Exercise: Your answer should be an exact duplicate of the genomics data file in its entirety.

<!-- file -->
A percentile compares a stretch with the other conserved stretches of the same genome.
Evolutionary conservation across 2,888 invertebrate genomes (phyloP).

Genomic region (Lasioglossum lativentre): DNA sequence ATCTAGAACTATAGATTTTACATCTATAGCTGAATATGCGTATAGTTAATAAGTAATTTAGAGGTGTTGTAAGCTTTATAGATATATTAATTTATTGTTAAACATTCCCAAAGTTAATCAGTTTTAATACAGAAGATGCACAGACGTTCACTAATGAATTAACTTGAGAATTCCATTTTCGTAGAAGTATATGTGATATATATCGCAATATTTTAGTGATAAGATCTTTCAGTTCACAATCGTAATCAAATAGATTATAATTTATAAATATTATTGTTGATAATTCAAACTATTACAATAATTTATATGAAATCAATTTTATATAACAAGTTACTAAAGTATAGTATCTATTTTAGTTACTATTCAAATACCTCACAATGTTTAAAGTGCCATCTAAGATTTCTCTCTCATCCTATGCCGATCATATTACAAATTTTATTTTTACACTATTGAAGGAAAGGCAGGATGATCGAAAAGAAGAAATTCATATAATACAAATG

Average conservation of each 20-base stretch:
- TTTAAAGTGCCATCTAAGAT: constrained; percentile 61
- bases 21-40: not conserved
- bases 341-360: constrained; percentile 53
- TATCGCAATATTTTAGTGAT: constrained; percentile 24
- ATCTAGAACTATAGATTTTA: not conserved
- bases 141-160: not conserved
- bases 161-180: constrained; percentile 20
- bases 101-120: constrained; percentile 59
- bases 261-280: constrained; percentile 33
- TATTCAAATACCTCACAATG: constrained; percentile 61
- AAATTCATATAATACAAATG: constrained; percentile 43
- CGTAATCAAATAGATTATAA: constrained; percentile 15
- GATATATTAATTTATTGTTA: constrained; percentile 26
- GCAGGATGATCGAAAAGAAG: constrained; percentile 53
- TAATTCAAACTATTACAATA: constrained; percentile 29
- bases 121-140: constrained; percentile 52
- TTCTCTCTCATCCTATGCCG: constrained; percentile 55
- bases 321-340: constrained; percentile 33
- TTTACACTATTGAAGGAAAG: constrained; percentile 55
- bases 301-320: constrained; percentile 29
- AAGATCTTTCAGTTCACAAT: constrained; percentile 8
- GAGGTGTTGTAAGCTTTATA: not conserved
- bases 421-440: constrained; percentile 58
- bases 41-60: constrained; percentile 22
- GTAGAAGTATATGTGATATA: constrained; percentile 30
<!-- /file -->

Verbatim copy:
A percentile compares a stretch with the other conserved stretches of the same genome.
Evolutionary conservation across 2,888 invertebrate genomes (phyloP).

Genomic region (Lasioglossum lativentre): DNA sequence ATCTAGAACTATAGATTTTACATCTATAGCTGAATATGCGTATAGTTAATAAGTAATTTAGAGGTGTTGTAAGCTTTATAGATATATTAATTTATTGTTAAACATTCCCAAAGTTAATCAGTTTTAATACAGAAGATGCACAGACGTTCACTAATGAATTAACTTGAGAATTCCATTTTCGTAGAAGTATATGTGATATATATCGCAATATTTTAGTGATAAGATCTTTCAGTTCACAATCGTAATCAAATAGATTATAATTTATAAATATTATTGTTGATAATTCAAACTATTACAATAATTTATATGAAATCAATTTTATATAACAAGTTACTAAAGTATAGTATCTATTTTAGTTACTATTCAAATACCTCACAATGTTTAAAGTGCCATCTAAGATTTCTCTCTCATCCTATGCCGATCATATTACAAATTTTATTTTTACACTATTGAAGGAAAGGCAGGATGATCGAAAAGAAGAAATTCATATAATACAAATG

Average conservation of each 20-base stretch:
- TTTAAAGTGCCATCTAAGAT: constrained; percentile 61
- bases 21-40: not conserved
- bases 341-360: constrained; percentile 53
- TATCGCAATATTTTAGTGAT: constrained; percentile 24
- ATCTAGAACTATAGATTTTA: not conserved
- bases 141-160: not conserved
- bases 161-180: constrained; percentile 20
- bases 101-120: constrained; percentile 59
- bases 261-280: constrained; percentile 33
- TATTCAAATACCTCACAATG: constrained; percentile 61
- AAATTCATATAATACAAATG: constrained; percentile 43
- CGTAATCAAATAGATTATAA: constrained; percentile 15
- GATATATTAATTTATTGTTA: constrained; percentile 26
- GCAGGATGATCGAAAAGAAG: constrained; percentile 53
- TAATTCAAACTATTACAATA: constrained; percentile 29
- bases 121-140: constrained; percentile 52
- TTCTCTCTCATCCTATGCCG: constrained; percentile 55
- bases 321-340: constrained; percentile 33
- TTTACACTATTGAAGGAAAG: constrained; percentile 55
- bases 301-320: constrained; percentile 29
- AAGATCTTTCAGTTCACAAT: constrained; percentile 8
- GAGGTGTTGTAAGCTTTATA: not conserved
- bases 421-440: constrained; percentile 58
- bases 41-60: constrained; percentile 22
- GTAGAAGTATATGTGATATA: constrained; percentile 30